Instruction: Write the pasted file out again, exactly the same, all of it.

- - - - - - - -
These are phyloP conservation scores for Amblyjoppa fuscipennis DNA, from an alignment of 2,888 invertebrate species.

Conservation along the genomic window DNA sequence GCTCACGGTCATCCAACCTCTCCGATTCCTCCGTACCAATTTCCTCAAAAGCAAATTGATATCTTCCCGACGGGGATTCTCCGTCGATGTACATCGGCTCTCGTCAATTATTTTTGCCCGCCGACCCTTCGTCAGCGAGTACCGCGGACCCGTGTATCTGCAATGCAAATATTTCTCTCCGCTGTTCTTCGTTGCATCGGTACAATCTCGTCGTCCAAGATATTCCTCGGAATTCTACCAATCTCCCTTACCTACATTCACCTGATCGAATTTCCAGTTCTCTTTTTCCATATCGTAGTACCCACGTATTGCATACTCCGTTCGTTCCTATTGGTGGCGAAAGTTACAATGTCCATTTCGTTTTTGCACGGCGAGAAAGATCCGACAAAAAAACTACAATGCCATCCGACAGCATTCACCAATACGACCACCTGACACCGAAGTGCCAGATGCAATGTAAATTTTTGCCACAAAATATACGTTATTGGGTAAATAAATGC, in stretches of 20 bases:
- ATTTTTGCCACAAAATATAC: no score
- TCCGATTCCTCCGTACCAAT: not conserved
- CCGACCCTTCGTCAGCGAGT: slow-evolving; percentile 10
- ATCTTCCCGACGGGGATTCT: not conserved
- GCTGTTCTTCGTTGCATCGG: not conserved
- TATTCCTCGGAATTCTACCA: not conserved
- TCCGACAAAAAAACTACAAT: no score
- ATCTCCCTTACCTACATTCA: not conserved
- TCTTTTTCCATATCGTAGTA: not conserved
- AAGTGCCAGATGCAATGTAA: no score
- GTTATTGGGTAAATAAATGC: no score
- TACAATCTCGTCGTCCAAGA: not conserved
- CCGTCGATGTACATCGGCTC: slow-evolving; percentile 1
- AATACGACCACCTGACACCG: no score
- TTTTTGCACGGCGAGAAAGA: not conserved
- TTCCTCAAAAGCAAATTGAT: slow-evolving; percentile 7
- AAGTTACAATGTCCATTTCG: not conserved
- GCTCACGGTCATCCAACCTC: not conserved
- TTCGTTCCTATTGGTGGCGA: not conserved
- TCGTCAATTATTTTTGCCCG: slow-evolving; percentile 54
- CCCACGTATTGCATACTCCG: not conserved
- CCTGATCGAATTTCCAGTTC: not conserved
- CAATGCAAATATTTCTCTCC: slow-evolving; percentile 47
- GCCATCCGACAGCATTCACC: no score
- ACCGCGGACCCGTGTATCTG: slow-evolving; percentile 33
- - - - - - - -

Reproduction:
These are phyloP conservation scores for Amblyjoppa fuscipennis DNA, from an alignment of 2,888 invertebrate species.

Conservation along the genomic window DNA sequence GCTCACGGTCATCCAACCTCTCCGATTCCTCCGTACCAATTTCCTCAAAAGCAAATTGATATCTTCCCGACGGGGATTCTCCGTCGATGTACATCGGCTCTCGTCAATTATTTTTGCCCGCCGACCCTTCGTCAGCGAGTACCGCGGACCCGTGTATCTGCAATGCAAATATTTCTCTCCGCTGTTCTTCGTTGCATCGGTACAATCTCGTCGTCCAAGATATTCCTCGGAATTCTACCAATCTCCCTTACCTACATTCACCTGATCGAATTTCCAGTTCTCTTTTTCCATATCGTAGTACCCACGTATTGCATACTCCGTTCGTTCCTATTGGTGGCGAAAGTTACAATGTCCATTTCGTTTTTGCACGGCGAGAAAGATCCGACAAAAAAACTACAATGCCATCCGACAGCATTCACCAATACGACCACCTGACACCGAAGTGCCAGATGCAATGTAAATTTTTGCCACAAAATATACGTTATTGGGTAAATAAATGC, in stretches of 20 bases:
- ATTTTTGCCACAAAATATAC: no score
- TCCGATTCCTCCGTACCAAT: not conserved
- CCGACCCTTCGTCAGCGAGT: slow-evolving; percentile 10
- ATCTTCCCGACGGGGATTCT: not conserved
- GCTGTTCTTCGTTGCATCGG: not conserved
- TATTCCTCGGAATTCTACCA: not conserved
- TCCGACAAAAAAACTACAAT: no score
- ATCTCCCTTACCTACATTCA: not conserved
- TCTTTTTCCATATCGTAGTA: not conserved
- AAGTGCCAGATGCAATGTAA: no score
- GTTATTGGGTAAATAAATGC: no score
- TACAATCTCGTCGTCCAAGA: not conserved
- CCGTCGATGTACATCGGCTC: slow-evolving; percentile 1
- AATACGACCACCTGACACCG: no score
- TTTTTGCACGGCGAGAAAGA: not conserved
- TTCCTCAAAAGCAAATTGAT: slow-evolving; percentile 7
- AAGTTACAATGTCCATTTCG: not conserved
- GCTCACGGTCATCCAACCTC: not conserved
- TTCGTTCCTATTGGTGGCGA: not conserved
- TCGTCAATTATTTTTGCCCG: slow-evolving; percentile 54
- CCCACGTATTGCATACTCCG: not conserved
- CCTGATCGAATTTCCAGTTC: not conserved
- CAATGCAAATATTTCTCTCC: slow-evolving; percentile 47
- GCCATCCGACAGCATTCACC: no score
- ACCGCGGACCCGTGTATCTG: slow-evolving; percentile 33